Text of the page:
Adults think today's kids are worse off than their parents.
Today's children benefit from more health technology and progress countering communicable diseases, but according to a new study in the Journal of American Pediatrics, most adults don't think children are better off than they were when they were growing up. Issues of mental health, bullying, safety and obesity are more prominent than for previous generations, and these problems coupled with other challenges paint a daunting picture: a generation that seems worse off than their parents.
The study found that less than one-third of adults say the current physical health of today's children is better than their own as kids, and only 14 percent thought children's mental health is better now.
The study, conducted by C.S. Mott Children's Hospital and the Children's Hospital Association, used 2016 data from a C.S. Mott Children's Hospital National Poll on Children's Health. Investigators analyzed the aggregate opinions of adults surveyed and also examined responses by the generational groups, using: millennials (ages 18 to 34), Generation Xers (ages 35 to 50), baby boomers (ages 51 to 70) and pre-baby boomers (ages 70 and above). The study found:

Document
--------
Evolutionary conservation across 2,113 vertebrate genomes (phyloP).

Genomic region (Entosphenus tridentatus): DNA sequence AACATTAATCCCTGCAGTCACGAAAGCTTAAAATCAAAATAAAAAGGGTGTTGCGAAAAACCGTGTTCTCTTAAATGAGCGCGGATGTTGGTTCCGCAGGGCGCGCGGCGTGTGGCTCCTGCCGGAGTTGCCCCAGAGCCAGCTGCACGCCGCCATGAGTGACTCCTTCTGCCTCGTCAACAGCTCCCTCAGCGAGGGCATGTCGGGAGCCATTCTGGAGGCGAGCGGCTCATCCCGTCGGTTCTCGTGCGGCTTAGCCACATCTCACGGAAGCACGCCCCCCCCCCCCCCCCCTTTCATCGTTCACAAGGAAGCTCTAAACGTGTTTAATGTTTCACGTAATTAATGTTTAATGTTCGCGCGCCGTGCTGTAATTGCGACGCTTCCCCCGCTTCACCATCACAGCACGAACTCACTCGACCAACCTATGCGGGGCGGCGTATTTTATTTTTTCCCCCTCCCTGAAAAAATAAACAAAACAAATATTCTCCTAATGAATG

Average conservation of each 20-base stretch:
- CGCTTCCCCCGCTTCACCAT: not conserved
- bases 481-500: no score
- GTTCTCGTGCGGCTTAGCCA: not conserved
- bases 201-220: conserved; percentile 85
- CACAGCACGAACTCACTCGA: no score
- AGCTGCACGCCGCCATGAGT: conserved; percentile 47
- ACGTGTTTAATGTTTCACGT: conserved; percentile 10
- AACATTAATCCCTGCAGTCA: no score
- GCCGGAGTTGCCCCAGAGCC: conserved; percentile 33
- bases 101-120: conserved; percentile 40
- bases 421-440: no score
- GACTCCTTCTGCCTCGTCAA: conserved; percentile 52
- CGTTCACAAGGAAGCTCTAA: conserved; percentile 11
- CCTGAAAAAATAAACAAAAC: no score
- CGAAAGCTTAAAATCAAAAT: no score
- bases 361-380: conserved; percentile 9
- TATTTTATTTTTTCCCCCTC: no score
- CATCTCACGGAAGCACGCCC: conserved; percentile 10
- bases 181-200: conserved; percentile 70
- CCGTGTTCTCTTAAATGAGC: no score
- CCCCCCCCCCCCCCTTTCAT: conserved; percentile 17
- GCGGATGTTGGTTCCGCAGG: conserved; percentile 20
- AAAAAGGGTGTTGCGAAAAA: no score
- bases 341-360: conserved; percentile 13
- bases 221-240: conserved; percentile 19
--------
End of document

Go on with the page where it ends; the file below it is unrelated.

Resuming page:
- While 30 percent of baby boomers believe kids' physical health is better than when they were growing up, less than 20 percent of millennials feel the same.
- Neither Generation Xers nor millennials think the quality of health care for today's children is better than the care they received as kids
- Compared to when they were kids, less than 15 percent of all adults think kids' chances to grow up with good mental health in their adulthood are better.
Providing children with a brighter future than the generation before them is an important part of the American dream. The study's authors say these perceptions among adults means society must invest more in kids' physical and mental health.
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